Promoting crop diversification and shifting to a short duration paddy crop in Punjab can help reduce the stubble burning problem and its impact on air pollution in the national capital, National Rainfed Area Authority (NRAA) CEO Ashok Dalwai said on Tuesday.
Paddy can be grown in other parts of the country but not wheat which requires winter, he said, adding the state government should educate farmers to shift to non-paddy crops by providing some incentive.
Delhi-NCR has been engulfed in air pollution since the Diwali festival on October 27.
"One solution is to grow short-duration paddy varieties. If we are able to harvest by September, then farmers will get a longer window to undertake proper harvesting and prepare the land for wheat sowing," Dalwai told PTI.
At present, the window for paddy harvesting is around 20-25 days, putting pressure on farmers to get rid of the crop residue and prepare the land for sowing wheat. On top of it, they are facing a labour shortage, he said.
Since Punjab has low groundwater levels and paddy being a water-guzzling crop, Dalwai said, "It is better we shift from paddy cultivation and grow more water-efficient crops like oilseeds and maize. That would solve the problem."
He also said short-duration varieties of non-paddy crops should be encouraged as the concern for farmers in Punjab, Haryana and Uttar Pradesh is to prepare the land for winter wheat.
Dalwai, also chairman of the Committee on Doubling of Farmers' Income, further said: "We can easily shift from paddy in wheat-growing states as paddy can be grown in many other areas in the country.
"Whereas wheat cannot be grown everywhere as winter is required. So, wheat cannot be compromised. That has to be here. So, we can look at an alternative for paddy in north India."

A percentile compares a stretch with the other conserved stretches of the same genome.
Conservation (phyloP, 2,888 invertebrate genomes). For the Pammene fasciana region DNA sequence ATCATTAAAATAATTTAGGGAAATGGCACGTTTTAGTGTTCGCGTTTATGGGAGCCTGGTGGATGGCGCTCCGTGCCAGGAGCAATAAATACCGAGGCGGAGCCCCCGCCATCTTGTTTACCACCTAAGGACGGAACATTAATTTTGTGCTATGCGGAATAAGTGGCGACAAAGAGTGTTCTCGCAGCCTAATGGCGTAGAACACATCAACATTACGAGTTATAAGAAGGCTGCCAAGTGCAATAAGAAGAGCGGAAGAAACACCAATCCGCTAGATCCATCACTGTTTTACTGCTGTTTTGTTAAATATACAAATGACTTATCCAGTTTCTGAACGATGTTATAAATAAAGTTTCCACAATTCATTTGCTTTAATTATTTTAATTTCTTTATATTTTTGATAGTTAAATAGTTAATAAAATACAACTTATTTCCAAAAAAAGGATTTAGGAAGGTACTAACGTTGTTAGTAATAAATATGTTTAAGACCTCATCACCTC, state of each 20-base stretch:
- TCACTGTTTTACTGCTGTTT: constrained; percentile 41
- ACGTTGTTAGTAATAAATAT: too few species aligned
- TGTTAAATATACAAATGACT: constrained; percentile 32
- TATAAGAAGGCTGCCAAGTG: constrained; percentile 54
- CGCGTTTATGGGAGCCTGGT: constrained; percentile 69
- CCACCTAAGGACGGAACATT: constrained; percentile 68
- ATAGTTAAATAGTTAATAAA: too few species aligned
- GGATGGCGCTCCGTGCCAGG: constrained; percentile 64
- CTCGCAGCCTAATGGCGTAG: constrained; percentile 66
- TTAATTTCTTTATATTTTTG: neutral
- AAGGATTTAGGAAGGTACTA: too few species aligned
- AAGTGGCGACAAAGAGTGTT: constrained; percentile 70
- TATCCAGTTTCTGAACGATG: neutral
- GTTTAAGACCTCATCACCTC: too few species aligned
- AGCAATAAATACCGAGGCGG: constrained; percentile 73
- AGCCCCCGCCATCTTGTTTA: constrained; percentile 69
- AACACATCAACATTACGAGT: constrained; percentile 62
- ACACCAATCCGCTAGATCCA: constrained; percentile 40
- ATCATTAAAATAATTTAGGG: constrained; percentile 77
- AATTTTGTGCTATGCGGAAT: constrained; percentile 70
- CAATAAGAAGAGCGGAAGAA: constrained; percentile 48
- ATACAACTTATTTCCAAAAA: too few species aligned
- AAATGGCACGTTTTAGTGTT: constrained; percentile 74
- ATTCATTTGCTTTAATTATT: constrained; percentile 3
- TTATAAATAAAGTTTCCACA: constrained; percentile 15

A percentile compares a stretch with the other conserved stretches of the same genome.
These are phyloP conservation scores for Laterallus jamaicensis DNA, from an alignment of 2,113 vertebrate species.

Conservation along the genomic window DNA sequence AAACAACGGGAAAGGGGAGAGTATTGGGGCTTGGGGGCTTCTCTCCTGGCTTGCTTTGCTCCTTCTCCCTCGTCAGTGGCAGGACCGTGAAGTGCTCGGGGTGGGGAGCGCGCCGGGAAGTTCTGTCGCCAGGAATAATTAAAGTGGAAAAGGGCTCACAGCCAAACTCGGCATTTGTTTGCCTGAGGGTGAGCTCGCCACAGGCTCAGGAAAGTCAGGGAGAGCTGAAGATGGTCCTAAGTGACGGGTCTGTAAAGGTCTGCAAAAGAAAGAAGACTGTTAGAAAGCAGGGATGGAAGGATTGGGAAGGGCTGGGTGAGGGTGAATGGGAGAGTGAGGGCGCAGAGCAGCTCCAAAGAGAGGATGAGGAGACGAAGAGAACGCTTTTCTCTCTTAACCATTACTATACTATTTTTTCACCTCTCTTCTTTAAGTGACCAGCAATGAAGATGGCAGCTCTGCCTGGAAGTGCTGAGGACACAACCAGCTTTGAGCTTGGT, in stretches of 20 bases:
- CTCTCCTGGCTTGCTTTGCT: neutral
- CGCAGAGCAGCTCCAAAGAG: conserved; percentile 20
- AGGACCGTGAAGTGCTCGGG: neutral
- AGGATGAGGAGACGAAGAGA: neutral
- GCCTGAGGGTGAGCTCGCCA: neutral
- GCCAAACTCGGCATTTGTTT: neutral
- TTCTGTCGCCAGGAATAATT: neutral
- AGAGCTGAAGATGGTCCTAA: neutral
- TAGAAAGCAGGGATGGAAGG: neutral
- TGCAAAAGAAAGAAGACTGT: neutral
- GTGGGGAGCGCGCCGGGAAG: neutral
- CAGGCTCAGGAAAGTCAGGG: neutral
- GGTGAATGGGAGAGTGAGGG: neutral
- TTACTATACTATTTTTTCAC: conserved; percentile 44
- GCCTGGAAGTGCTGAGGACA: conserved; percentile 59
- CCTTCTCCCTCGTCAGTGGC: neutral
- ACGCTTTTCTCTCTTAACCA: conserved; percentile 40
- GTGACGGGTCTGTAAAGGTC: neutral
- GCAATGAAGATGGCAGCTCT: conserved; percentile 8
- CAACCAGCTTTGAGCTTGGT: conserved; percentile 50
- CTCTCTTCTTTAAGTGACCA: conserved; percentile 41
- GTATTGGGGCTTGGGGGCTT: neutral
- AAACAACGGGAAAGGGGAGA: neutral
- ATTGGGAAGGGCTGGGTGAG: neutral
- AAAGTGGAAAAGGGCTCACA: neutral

Stating that the country has many short-duration paddy varieties, Dalwai said, "We need to promote them. One needs to look at yields level to encourage farmers to shift. This is not something impossible to do. We can always test these varieties and do it."
He also suggested the state governments can provide an incentive to shift to other crops.
"In Haryana, compensation was given in seven districts for economic loss if any between paddy and non-paddy crop. Those kinds of compensation will promote farmers to take up other crops," he said and added that farmers would grow those crops where returns are better.
He also said there should be "holistic and eco-system friendly approach" to the problem of stubble burning.
Asked if farmers are ready to shift from paddy crop, All India Bhartiya Kisan Union Coordinator Yudhvir Singh said farmers will take time to switch to other crops but the government should promote crop diversification by providing some incentive.
However to address the current problem, the Centre should take the paddy stubble from Punjab and distribute it as animal feed to 3 lakh stray cattle in Uttar Pradesh, he suggested.
"There is a shortage of fodder in the country. The government can take this stubble for free and give it for 3 lakh stray cattle in Uttar Pradesh. This problem will be solved," Singh said.
He also said that wheat stubble is used as animal feed in north India but not paddy crop residue.
(This story has not been edited by Business Standard staff and is auto-generated from a syndicated feed.)